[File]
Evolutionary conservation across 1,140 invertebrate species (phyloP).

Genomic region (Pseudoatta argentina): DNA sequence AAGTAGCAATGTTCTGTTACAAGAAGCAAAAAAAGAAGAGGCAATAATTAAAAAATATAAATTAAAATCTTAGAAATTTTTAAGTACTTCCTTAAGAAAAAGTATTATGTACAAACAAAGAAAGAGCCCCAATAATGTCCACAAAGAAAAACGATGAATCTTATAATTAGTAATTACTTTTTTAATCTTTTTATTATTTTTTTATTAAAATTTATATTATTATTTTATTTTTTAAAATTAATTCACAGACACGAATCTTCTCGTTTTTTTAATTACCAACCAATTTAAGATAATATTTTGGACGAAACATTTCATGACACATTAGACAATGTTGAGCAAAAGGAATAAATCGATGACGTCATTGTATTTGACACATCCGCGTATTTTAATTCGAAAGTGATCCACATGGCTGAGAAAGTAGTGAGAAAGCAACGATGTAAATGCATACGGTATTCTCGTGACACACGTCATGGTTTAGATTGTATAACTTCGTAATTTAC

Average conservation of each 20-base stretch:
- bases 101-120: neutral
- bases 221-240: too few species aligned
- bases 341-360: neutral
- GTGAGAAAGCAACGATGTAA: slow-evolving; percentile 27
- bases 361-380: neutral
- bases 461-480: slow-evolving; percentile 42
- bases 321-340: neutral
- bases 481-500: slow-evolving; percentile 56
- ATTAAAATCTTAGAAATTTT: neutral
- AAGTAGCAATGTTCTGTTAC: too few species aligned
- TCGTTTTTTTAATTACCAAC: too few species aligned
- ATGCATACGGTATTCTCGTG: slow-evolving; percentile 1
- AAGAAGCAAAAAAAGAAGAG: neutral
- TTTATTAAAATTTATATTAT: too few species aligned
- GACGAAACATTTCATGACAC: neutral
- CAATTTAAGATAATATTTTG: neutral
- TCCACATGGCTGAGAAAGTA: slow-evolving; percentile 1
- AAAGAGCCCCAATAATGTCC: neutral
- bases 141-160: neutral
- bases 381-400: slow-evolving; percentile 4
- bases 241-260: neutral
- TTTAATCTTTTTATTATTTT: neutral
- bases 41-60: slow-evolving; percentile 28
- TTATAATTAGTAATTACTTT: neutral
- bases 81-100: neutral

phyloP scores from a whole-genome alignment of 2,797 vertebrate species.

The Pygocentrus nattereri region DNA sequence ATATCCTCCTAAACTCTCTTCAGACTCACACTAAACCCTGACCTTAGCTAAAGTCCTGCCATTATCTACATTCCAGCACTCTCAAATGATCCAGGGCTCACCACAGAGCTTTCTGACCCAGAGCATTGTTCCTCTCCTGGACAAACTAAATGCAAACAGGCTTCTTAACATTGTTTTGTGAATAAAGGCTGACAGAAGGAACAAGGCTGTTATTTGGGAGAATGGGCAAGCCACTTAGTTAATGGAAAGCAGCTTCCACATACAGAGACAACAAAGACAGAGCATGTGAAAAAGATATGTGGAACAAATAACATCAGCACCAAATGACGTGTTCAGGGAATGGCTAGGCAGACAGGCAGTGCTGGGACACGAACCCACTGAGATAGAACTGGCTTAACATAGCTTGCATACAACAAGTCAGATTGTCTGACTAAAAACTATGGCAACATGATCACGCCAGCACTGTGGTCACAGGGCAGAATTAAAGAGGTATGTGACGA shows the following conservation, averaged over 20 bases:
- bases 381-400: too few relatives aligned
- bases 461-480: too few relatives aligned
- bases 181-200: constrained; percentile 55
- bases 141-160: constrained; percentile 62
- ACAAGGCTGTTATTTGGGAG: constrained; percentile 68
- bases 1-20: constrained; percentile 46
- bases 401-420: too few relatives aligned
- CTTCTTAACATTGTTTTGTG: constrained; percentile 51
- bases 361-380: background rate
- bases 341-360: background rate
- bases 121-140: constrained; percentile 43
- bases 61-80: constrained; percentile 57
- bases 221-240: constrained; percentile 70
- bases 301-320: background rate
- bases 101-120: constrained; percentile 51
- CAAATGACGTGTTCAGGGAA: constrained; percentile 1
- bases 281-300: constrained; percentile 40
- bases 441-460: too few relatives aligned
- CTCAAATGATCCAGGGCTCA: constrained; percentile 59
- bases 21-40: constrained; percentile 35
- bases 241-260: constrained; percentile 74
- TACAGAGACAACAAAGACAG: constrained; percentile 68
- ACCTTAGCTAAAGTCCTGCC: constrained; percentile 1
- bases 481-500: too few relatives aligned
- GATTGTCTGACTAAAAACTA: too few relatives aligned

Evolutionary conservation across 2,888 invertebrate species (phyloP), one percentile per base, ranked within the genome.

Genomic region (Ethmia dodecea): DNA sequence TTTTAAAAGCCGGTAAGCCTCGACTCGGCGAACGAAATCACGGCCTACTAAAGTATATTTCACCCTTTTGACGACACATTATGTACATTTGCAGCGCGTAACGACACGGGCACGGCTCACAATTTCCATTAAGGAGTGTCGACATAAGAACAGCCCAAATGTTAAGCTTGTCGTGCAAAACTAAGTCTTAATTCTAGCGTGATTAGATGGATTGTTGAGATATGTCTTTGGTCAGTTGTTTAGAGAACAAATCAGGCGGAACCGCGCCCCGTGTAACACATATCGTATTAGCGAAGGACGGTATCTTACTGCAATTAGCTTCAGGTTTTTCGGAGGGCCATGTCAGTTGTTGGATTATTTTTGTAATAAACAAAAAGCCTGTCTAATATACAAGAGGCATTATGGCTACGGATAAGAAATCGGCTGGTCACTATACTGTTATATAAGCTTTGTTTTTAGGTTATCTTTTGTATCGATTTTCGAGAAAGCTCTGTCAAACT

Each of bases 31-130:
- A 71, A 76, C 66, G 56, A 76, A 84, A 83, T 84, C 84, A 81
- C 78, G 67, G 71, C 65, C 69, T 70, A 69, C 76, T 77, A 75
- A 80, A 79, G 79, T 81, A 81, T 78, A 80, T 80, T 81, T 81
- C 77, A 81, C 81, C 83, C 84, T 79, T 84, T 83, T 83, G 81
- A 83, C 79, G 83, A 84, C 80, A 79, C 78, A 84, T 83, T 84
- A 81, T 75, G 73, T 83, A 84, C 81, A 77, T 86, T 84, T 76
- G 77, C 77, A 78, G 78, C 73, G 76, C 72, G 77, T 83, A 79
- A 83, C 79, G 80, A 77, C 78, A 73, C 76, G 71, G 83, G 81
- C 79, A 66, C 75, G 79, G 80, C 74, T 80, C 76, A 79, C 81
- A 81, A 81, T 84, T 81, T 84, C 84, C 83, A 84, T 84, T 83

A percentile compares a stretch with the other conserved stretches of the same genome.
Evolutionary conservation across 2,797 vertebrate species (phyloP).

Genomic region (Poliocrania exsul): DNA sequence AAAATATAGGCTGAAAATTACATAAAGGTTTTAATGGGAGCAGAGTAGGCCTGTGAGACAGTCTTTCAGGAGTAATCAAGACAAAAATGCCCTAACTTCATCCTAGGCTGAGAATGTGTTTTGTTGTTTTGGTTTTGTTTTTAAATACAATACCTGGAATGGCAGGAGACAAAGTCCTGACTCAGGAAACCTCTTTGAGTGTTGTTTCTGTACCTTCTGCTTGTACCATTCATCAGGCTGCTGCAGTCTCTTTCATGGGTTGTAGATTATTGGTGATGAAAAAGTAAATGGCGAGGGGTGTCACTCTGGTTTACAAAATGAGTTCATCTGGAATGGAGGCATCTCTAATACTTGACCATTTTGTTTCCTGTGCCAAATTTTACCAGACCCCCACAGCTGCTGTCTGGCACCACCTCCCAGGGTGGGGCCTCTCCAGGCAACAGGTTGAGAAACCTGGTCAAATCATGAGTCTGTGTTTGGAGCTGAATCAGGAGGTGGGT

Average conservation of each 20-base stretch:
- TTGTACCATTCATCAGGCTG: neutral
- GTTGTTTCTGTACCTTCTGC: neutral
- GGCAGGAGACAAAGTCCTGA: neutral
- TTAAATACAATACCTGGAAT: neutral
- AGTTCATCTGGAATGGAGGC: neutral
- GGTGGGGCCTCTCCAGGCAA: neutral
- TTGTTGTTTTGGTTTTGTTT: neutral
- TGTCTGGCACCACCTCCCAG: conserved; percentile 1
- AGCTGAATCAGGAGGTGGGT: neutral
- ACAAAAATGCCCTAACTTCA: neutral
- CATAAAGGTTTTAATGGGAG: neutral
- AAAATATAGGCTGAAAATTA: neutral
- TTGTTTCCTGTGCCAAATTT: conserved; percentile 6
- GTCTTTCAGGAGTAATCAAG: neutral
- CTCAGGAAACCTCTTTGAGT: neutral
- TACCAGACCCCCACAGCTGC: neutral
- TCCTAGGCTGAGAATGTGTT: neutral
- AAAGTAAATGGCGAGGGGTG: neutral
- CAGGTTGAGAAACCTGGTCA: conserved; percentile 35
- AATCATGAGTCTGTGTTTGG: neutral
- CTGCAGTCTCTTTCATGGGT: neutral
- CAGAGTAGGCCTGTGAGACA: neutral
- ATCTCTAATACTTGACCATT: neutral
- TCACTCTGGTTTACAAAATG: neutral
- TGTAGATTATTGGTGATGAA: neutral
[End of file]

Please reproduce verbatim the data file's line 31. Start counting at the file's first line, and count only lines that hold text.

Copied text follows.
- bases 381-400: too few relatives aligned